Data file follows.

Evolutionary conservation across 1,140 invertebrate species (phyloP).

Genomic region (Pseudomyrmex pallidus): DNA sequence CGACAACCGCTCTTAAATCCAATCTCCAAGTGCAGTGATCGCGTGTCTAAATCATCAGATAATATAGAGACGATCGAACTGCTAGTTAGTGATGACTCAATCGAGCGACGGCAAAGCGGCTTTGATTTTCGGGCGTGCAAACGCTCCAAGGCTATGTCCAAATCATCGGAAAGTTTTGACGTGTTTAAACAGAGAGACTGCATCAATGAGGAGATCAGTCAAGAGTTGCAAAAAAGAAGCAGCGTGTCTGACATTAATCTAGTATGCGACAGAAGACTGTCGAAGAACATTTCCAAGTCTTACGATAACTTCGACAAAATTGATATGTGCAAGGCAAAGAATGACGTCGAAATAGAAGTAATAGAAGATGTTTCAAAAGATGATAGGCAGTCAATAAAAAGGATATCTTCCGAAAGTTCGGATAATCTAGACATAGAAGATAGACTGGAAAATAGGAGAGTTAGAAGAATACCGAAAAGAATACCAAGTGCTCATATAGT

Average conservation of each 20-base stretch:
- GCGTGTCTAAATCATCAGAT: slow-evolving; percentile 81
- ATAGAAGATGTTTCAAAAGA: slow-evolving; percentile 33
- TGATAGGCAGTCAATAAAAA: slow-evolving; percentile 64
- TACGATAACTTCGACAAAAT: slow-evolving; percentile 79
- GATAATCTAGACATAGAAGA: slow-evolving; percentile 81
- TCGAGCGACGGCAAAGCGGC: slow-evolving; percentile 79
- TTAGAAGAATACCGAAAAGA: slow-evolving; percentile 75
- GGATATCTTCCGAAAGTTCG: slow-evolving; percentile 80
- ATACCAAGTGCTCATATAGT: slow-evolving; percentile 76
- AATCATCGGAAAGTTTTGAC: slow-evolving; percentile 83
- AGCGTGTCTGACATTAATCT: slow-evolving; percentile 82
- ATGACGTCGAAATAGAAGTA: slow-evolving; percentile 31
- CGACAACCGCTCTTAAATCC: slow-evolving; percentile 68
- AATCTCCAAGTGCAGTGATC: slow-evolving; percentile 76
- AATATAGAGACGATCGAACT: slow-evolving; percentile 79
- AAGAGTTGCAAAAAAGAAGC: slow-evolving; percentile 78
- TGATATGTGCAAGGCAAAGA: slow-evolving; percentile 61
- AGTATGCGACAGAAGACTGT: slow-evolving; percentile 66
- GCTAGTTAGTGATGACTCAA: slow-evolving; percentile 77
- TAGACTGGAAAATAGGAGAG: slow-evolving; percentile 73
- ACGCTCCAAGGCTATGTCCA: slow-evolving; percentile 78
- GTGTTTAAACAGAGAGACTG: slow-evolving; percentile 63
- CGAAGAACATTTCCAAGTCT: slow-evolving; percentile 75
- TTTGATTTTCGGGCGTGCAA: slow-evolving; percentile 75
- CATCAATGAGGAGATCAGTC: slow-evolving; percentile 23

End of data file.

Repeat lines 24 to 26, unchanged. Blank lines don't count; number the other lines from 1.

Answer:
- ACGCTCCAAGGCTATGTCCA: slow-evolving; percentile 78
- GTGTTTAAACAGAGAGACTG: slow-evolving; percentile 63
- CGAAGAACATTTCCAAGTCT: slow-evolving; percentile 75